Macroeconomic review and outlook
The increasing number of Covid-19 cases has caused investor nervousness globally. The number of total deaths has passed the one million mark, with the US averaging 750 deaths a day. The northern hemisphere winter season will put more pressure on the healthcare system as more people are admitted to hospital.
The liquidity that was released by central banks seems to be drying and it is unlikely that the US will provide further stimulus packages before the November election. The House Democrats proposed a new stimulus package of $2.2 trillion, with the Trump administration providing no commentary on it, while still providing clear direction on the attempts to curb the spread of Covid-19, as well as the provision of a stimulus package.
Similarly, in Europe, the European Union’s €1.8-trillion budget and stimulus package could be delayed due to a disagreement between member states over how to enforce adherence to democratic values, and several blockades on the budget negotiations.
In Asia, the Chinese economy is showing strong recovery as good industrial production numbers lifted sentiment. However, the increased trade tensions between China and the US pose great threats to businesses as Trump imposes tariffs on Chinese goods.
More recently, the ban to remove TikTok from US app stores has forced the Chinese owner of TikTok to sell its US operations to Oracle and Walmart, subject to approval by the Trump administration. Both TikTok and WeChat have been labelled national security threats by the Trump administration, which is seeking to stop their use in the US on the grounds that they could allow China’s government to gain access to personal data from millions of Americans.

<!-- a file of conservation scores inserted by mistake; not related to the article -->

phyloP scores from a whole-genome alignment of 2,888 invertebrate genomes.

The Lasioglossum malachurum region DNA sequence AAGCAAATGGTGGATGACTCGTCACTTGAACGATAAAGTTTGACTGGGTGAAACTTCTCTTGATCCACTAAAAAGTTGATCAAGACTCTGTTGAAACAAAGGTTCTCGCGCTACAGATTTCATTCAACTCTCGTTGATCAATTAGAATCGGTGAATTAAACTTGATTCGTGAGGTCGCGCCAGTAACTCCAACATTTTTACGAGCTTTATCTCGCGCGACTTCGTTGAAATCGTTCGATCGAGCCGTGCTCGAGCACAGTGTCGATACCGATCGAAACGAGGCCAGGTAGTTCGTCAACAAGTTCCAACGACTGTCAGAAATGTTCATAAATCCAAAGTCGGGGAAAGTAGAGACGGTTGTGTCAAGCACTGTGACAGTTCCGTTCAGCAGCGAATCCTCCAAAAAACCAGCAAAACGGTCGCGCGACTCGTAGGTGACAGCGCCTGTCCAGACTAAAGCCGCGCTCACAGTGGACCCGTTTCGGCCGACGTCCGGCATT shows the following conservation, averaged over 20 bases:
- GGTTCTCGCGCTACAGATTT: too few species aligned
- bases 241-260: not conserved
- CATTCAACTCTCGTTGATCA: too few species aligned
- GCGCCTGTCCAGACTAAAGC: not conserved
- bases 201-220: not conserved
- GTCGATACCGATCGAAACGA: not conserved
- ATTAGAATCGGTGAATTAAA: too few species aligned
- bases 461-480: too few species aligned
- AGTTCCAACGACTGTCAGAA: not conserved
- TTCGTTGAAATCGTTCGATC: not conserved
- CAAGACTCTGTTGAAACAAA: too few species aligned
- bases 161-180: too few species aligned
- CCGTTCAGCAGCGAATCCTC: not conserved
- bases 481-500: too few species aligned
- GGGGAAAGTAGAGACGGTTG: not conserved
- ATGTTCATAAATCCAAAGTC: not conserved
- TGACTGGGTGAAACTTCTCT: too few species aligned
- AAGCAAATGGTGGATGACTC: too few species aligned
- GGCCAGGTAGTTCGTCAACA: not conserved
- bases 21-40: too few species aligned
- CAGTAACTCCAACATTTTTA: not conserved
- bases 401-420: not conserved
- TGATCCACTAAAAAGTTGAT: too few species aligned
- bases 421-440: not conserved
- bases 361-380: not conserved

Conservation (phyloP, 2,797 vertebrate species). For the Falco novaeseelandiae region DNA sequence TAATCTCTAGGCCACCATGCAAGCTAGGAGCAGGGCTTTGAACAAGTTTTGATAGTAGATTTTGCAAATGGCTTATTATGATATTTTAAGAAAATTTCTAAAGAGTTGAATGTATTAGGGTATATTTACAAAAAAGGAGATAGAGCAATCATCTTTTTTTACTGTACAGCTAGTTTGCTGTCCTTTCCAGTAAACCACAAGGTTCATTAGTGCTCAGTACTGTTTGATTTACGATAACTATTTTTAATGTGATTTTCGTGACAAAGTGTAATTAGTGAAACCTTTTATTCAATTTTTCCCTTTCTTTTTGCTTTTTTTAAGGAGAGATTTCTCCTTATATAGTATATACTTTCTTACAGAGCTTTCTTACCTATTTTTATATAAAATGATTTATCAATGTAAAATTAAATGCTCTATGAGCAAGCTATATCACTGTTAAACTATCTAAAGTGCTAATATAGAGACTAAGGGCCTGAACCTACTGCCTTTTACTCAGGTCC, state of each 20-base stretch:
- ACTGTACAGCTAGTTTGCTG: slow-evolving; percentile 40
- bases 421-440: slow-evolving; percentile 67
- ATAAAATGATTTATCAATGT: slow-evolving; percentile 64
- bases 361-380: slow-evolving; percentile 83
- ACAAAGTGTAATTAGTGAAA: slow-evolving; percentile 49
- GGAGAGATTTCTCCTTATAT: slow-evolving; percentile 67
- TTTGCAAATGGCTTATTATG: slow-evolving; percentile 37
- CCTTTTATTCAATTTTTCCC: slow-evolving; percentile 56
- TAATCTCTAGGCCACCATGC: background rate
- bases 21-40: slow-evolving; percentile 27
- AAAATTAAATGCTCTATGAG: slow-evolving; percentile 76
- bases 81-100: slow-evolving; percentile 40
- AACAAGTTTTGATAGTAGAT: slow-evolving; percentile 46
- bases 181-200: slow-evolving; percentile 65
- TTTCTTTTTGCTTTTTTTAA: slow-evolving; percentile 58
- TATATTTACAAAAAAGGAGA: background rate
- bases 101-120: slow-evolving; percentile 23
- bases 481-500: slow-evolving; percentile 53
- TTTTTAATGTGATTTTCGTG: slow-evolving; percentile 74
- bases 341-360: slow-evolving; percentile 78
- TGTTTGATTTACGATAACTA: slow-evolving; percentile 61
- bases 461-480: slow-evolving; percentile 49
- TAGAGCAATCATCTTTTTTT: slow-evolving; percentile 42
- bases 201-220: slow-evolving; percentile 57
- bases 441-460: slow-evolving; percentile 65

Locally, the move to level one of lockdown saw the country opening its border as it seeks to drive economic growth through the tourism industry, which has been devastated by the lockdown. This is also indicative of SA slowly moving back into full economic activity.
However, there is a looming fear that we might follow other major economies with a second wave of Covid-19 infections. The unemployment rate has worsened from 27% to 30%. Although unemployment has been on an upward trend for some time now, it has been accelerated with many businesses forced to reduce headcount during lockdown.
The current environment is not conducive for business growth as the consumer continues to experience reduced disposable income. This came through in retail sales numbers for July which fell 9% year on year against consensus forecasts of -5%.
We maintain that it is difficult to make a case for South African equities in the current environment. One can argue, though, that assets are undervalued and stand to benefit from any positive developments in global markets.
For an investor who makes a valuation case for financials, the Satrix FINI 15 is a good vehicle to invest in to reap the fruits of a recovery in the sector.
Background: Exchange-traded funds (ETFs)
Exchange-traded funds (ETFs) are passively managed investment funds that track the performance of a basket of pre-determined assets. They are traded the same way as shares and the main difference is that whereas one share gives exposure to one company, an ETF gives exposure to numerous companies in a single transaction. ETFs can be traded through your broker in the same way as shares, say, on the EasyEquities platform. In addition, they qualify for the tax-free savings account, where both capital and income gains accumulate tax free.
Benefits of ETFs
- Gain instant exposure to various underlying shares or bonds in one transaction
- They diversify risk because a single ETF holds various shares
- They are cost-effective
- They are liquid – it is usually easy to find a buyer or seller and they trade just like shares
- High transparency through daily published index constituents
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